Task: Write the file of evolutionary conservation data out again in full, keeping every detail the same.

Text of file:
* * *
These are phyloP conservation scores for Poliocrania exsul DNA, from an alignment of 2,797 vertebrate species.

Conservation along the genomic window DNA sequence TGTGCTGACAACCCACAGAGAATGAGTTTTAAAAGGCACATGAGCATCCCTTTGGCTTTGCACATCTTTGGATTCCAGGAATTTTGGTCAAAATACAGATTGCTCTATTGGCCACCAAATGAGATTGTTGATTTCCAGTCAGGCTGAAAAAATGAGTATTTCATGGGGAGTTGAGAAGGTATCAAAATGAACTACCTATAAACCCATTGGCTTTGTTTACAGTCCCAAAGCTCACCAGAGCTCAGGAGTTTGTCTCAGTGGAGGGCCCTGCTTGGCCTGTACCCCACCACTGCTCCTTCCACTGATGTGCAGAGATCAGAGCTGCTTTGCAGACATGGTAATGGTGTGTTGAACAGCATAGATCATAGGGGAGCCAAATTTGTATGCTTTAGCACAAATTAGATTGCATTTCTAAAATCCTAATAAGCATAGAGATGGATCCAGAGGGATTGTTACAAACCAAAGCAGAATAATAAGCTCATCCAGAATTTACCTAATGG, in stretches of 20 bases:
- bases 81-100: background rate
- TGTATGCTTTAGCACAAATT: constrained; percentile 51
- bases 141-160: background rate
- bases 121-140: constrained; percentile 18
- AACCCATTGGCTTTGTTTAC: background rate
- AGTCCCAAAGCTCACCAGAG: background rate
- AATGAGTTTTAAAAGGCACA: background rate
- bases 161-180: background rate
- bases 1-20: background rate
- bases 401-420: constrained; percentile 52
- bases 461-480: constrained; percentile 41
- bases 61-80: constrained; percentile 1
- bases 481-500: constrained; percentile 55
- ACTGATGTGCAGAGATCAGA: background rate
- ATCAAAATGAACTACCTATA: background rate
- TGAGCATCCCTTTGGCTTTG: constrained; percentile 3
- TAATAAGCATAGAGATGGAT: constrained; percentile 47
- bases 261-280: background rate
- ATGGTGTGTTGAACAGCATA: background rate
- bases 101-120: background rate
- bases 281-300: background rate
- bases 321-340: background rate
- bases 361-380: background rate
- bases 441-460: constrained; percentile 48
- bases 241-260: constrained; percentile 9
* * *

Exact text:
These are phyloP conservation scores for Poliocrania exsul DNA, from an alignment of 2,797 vertebrate species.

Conservation along the genomic window DNA sequence TGTGCTGACAACCCACAGAGAATGAGTTTTAAAAGGCACATGAGCATCCCTTTGGCTTTGCACATCTTTGGATTCCAGGAATTTTGGTCAAAATACAGATTGCTCTATTGGCCACCAAATGAGATTGTTGATTTCCAGTCAGGCTGAAAAAATGAGTATTTCATGGGGAGTTGAGAAGGTATCAAAATGAACTACCTATAAACCCATTGGCTTTGTTTACAGTCCCAAAGCTCACCAGAGCTCAGGAGTTTGTCTCAGTGGAGGGCCCTGCTTGGCCTGTACCCCACCACTGCTCCTTCCACTGATGTGCAGAGATCAGAGCTGCTTTGCAGACATGGTAATGGTGTGTTGAACAGCATAGATCATAGGGGAGCCAAATTTGTATGCTTTAGCACAAATTAGATTGCATTTCTAAAATCCTAATAAGCATAGAGATGGATCCAGAGGGATTGTTACAAACCAAAGCAGAATAATAAGCTCATCCAGAATTTACCTAATGG, in stretches of 20 bases:
- bases 81-100: background rate
- TGTATGCTTTAGCACAAATT: constrained; percentile 51
- bases 141-160: background rate
- bases 121-140: constrained; percentile 18
- AACCCATTGGCTTTGTTTAC: background rate
- AGTCCCAAAGCTCACCAGAG: background rate
- AATGAGTTTTAAAAGGCACA: background rate
- bases 161-180: background rate
- bases 1-20: background rate
- bases 401-420: constrained; percentile 52
- bases 461-480: constrained; percentile 41
- bases 61-80: constrained; percentile 1
- bases 481-500: constrained; percentile 55
- ACTGATGTGCAGAGATCAGA: background rate
- ATCAAAATGAACTACCTATA: background rate
- TGAGCATCCCTTTGGCTTTG: constrained; percentile 3
- TAATAAGCATAGAGATGGAT: constrained; percentile 47
- bases 261-280: background rate
- ATGGTGTGTTGAACAGCATA: background rate
- bases 101-120: background rate
- bases 281-300: background rate
- bases 321-340: background rate
- bases 361-380: background rate
- bases 441-460: constrained; percentile 48
- bases 241-260: constrained; percentile 9